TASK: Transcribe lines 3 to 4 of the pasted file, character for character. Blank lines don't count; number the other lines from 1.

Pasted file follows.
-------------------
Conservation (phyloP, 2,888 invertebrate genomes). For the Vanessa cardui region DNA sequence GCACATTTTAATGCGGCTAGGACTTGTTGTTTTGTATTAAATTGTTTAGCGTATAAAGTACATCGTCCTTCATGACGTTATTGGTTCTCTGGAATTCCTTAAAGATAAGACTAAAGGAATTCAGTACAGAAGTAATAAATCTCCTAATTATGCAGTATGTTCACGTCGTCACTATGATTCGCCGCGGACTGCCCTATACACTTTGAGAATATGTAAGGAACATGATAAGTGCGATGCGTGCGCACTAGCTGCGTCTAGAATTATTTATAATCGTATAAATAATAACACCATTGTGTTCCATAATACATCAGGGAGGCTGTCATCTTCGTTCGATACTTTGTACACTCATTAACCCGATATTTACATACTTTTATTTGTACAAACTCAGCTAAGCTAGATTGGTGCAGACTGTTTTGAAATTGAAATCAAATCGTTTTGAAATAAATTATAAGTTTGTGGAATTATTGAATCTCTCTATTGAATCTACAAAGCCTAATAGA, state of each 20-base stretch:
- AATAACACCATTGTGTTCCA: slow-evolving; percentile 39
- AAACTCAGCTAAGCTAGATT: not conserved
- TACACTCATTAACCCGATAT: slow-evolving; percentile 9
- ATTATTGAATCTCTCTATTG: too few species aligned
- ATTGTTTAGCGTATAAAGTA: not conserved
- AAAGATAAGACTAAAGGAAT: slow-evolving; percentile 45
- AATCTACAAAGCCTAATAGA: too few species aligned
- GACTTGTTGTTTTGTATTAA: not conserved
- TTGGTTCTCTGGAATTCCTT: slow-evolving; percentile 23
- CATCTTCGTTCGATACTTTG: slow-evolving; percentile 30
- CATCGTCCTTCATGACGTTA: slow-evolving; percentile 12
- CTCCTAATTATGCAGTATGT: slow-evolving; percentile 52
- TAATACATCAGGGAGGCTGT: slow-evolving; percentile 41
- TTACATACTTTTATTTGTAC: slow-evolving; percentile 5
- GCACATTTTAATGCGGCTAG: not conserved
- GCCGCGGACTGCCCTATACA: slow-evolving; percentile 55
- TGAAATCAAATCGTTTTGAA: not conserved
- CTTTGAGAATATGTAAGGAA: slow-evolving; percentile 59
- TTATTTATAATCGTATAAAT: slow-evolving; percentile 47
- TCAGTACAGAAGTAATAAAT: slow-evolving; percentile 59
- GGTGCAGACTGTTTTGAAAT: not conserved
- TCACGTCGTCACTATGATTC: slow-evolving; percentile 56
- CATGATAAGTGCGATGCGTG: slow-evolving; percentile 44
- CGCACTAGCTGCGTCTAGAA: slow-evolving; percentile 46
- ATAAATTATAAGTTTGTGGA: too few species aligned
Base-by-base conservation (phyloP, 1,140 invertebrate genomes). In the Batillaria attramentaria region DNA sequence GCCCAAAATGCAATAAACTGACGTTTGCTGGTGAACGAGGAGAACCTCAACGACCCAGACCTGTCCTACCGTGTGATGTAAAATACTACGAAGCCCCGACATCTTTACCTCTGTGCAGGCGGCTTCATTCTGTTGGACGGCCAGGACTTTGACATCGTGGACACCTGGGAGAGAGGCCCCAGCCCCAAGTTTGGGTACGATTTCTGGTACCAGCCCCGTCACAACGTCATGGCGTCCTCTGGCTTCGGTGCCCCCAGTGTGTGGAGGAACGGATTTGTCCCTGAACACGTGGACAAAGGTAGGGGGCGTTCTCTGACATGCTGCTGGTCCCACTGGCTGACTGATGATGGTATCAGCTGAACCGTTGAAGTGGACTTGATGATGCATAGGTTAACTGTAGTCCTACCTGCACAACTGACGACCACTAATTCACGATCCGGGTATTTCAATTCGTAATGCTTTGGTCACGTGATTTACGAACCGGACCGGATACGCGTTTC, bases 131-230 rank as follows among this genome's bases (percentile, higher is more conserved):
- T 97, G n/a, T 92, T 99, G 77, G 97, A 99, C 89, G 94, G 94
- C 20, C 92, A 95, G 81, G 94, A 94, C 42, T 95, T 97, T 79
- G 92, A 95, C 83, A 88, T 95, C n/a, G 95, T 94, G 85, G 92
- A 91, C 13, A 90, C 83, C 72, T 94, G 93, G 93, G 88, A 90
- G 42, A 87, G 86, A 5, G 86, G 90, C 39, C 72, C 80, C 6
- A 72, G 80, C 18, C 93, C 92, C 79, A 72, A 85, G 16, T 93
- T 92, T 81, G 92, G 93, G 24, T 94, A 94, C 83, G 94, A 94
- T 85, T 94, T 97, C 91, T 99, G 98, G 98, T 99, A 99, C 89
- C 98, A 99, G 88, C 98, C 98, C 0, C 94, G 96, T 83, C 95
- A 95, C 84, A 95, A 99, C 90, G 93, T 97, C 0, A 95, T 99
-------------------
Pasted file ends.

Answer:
- AAACTCAGCTAAGCTAGATT: not conserved
- TACACTCATTAACCCGATAT: slow-evolving; percentile 9